The historian, Robert Artigiani, wrote that we should “choose to act so the act of choosing remains possible.” By failing to exercise our right to vote and failing to ensure the integrity of information promoted by campaigns, we have lost our chance to choose; we have chosen to act in a way that can lead to losing our right to choose.

That is what happens in authoritarian regimes, even though they may not start that way. Hitler was chosen democratically in 1932 before consolidating power. Putin was elected by popular vote first in 2000 and proceeded to institute constitutional changes in 2018 in order to allow him to remain in power. In both cases, the people made choices that resulted in the loss of future choices because they did not stay informed or act on their concerns in time to avoid the consequences.

The insurrection at the U.S. Capitol on January 6 resulted from a disinformation campaign of falsehoods that persists to this day. For democracy to survive, for there to be “a more perfect union,” we need an informed citizenry that understands and appreciates critical thinking, information literacy, and the instruments of democracy. We need objective journalism as the source of news.

We also need more flexibility in voting to meet the needs of our modern world. Voting by mail and early voting are steps forward but not the only steps we could take. Why is general election voting limited to the first Tuesday in November? Wouldn’t it make sense to allow voting over several days, as in some other countries? What about holding elections on a weekend, when fewer people would have to take time off from work in order to vote? In some countries, voting is mandatory, and fines can be imposed on those who do not vote.

Our vote is our voice. Voting is an act of choice and the exercise of our voice in expressing our values and priorities. We should make it easier to learn about candidates and issues, and vote. After all, our choice of leaders and policies is even more important than our brand of toothpaste.

Robert A. Scott of Seniors Take Action is the President Emeritus at Adelphi University and author of “How University Boards Work,” Johns Hopkins University Press, 2018.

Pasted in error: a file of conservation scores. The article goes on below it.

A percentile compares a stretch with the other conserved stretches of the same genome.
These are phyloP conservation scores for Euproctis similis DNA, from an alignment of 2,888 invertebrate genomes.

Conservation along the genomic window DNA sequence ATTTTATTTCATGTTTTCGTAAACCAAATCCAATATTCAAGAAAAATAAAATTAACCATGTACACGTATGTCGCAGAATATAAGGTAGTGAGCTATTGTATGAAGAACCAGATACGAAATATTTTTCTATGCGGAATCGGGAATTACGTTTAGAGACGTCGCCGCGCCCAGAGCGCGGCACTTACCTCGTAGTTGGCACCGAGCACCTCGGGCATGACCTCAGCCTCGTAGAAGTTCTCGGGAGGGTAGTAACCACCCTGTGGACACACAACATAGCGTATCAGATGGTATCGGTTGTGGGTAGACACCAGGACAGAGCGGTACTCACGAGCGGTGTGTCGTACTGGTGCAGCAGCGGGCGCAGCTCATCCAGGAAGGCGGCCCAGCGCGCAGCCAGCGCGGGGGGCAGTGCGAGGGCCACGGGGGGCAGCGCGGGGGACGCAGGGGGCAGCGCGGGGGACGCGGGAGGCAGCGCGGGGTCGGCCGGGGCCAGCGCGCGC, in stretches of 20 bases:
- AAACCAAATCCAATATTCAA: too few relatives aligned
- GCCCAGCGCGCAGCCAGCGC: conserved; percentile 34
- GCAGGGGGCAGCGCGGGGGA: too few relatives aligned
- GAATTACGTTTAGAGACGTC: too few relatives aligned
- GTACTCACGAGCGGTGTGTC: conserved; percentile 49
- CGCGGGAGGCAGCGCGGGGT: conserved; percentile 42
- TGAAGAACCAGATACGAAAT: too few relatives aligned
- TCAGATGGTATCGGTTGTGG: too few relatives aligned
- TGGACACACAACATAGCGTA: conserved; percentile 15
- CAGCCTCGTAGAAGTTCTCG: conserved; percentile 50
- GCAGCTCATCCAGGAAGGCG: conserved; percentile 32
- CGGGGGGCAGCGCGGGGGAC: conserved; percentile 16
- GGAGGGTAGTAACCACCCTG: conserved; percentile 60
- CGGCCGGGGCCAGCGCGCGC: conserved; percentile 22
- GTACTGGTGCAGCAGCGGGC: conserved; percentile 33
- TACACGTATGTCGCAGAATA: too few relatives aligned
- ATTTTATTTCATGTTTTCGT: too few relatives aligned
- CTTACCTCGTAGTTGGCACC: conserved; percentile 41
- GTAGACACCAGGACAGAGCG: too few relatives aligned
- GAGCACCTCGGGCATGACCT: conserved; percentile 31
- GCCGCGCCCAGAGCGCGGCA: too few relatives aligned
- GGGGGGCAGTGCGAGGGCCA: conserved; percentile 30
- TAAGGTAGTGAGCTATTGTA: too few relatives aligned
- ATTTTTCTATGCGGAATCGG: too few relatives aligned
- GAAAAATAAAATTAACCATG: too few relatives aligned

This op-ed first appeared on amNY.com.

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Why Is College Tuition So Expensive?

Parents, politicians, and pundits often complain about the cost of college, since tuition has increased 100 percent at four-year public colleges — an increase that exceeds the rate of inflation.

Average tuition is $3,660 at two-year public colleges, $10,230 at public four-year universities, and $35,830 at private institutions, making it difficult for talented students from low-income families to enroll.

The major reason cited for increases at public institutions is the reduction in state support, which has declined nationally by $7 billion since 2008. Increases in healthcare premiums, facilities, recruiting costs, student support services, meeting accrediting standards, legal requirements, and technology upgrades also increase costs.

Some have proposed free tuition as the answer. Unfortunately, while making college free would reduce the price to families, it does not address the fundamental costs of college operations. Branding, athletics, and instruction all require administrative scrutiny and audits.

Families can learn about college costs and student success by using the federal College Scorecard website at collegescorecard.ed.gov to compare institutions’ average annual costs and graduation rates. On Long Island, for example, Hofstra’s cost is $31,815 while its graduation rate is 62 percent. At nearly one-half the cost, St. Joseph College’s charge is $16,976 while its graduation rate is second highest in the region at 70 percent.

One structural problem that is rarely addressed is that of curriculum requirements. Requiring excessive credits for graduation can increase costs for colleges and students. Another structural problem is that of creating scholarships by discounting tuition, which leads to an sticker-price increase for all students in order to provide enrollment incentives to some. The result is a decrease in the net revenue available for basic services and quality enhancements.

Some colleges discount tuition by more than 60 percent. The benefits of higher education are known and we as a country need more citizens with advanced degrees. The correlations between college completion and employment, income, health, and civic participation are strong.

Education and political leaders must find ways to make college affordable to more people by making changes in the institutional cost structure, controlling tuition and other increases even more rigorously, and funding more scholarships.

Robert A. Scott, Ph.D., is president emeritus of Adelphi University and author of How University Boards Work.